cells. The lower acuity demand is highest Monday through Thursday with peak arrival between 9 a.m. and 12 p.m. and lowest arrival between 11 p.m. and 6 a.m. Except for noted lower volumes, the high acuity and low acuity demands show a similar pattern of arrival. The patient demand will translate into provider workload for each given segment, which is discussed in more detail in the section in the following staffing analysis.
Table 5 shows the current patient metrics used in the model. These values are averages from a month of data chosen randomly between October 2016 to October 2017 provided by our internal scheduling software. Although 2016 and 2017 data was selected for this analysis, the data for the previous five years is based on 150,000 patient visits annually.
The percentile value in the third column of Table 5 compares these metrics with the EDs in the Centers for Medicare and Medicaid Services’ (CMS) database. For example, consider the length of stay (LOS) discharged value of 255. The percentile score of 1.51% indicates that 98.49% (100% - 1.51%) of emergency departments in the CMS database have shorter length of stay. Our observations suggest that our patients have long length of stays and wait times. Furthermore, the increased length of stay requires more nursing time.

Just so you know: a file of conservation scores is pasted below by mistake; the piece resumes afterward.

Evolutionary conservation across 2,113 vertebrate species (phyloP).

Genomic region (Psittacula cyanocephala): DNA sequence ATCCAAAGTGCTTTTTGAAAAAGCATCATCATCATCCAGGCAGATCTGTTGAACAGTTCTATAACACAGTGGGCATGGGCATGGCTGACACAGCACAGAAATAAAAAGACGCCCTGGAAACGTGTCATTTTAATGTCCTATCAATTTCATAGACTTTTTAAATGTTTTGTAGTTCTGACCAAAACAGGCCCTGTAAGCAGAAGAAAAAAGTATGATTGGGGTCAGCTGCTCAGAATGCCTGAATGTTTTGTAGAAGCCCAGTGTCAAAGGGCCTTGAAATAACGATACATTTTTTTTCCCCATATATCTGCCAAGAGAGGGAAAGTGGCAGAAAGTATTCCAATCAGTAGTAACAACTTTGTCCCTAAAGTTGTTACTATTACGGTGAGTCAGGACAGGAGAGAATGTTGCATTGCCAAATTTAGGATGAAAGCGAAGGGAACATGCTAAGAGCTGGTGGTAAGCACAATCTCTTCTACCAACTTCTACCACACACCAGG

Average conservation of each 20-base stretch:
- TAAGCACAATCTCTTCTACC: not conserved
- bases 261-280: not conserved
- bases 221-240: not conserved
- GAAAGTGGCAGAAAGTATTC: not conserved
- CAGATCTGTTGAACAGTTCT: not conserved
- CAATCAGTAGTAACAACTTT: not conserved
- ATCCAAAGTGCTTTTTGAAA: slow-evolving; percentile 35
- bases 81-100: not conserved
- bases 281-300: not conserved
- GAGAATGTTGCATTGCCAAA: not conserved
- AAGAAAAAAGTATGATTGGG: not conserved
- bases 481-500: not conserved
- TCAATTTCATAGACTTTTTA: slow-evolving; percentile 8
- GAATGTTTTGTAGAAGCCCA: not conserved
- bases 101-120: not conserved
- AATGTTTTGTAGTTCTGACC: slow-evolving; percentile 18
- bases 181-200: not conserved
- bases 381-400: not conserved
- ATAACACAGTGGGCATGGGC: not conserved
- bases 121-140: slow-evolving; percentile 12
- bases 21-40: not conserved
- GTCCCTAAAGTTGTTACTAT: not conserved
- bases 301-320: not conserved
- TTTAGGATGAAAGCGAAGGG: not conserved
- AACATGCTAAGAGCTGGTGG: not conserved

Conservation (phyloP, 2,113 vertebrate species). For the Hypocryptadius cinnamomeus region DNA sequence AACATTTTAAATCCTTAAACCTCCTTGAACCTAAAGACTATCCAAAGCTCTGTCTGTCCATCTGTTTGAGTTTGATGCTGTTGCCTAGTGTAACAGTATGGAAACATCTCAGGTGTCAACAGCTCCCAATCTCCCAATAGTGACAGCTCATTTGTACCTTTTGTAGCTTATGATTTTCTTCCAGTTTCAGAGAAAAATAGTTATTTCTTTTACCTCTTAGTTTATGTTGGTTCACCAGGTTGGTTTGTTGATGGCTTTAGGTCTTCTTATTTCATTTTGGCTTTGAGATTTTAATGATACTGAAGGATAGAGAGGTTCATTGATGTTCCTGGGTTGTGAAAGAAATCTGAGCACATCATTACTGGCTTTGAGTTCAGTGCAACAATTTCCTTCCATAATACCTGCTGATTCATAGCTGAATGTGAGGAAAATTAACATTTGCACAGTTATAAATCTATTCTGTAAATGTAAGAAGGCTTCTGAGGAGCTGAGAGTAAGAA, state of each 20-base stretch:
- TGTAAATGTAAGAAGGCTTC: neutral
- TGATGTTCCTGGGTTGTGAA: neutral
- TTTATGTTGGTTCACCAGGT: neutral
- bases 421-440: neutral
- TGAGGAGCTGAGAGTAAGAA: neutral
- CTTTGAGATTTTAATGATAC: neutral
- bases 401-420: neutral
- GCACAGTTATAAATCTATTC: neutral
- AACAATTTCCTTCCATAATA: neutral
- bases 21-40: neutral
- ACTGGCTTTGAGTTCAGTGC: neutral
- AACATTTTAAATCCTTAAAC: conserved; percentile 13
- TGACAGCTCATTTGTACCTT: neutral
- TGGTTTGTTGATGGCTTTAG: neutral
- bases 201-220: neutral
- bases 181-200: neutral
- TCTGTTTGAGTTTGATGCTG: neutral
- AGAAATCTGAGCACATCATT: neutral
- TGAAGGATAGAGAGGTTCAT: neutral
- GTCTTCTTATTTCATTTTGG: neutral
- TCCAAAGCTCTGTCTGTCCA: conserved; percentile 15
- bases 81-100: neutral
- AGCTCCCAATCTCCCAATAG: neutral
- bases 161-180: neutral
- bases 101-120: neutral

3.5. Nurse Staffing
Figure 6(a) shows the direct care nurse-resource demand based on the data in
Figure 6. (a) Current Nurse Demand in the Emergency Department hourly over 24 hours by day of the week with Sunday on the far left and Saturday on the far right; (b) Recommended staffing based on the hourly flow of patients over 24 hours by day of the week with Sunday on the far left and Saturday on the far right.
the input module in OSO. The y-axis displays total demand (in number of nurses needed), and the x-axis is the hour of the day and day of the week. The red line profile represents the current nurse staffing based on the scheduled nurse assignments, using 0.9 patients per hour as the nurses’ service rate. The above analysis reveals the following: 1) the demand for nursing resources far exceeds capacity during the week days; 2) on weekends, the demand almost matches the current staffing profile; and 3) there is excess capacity on the night shift.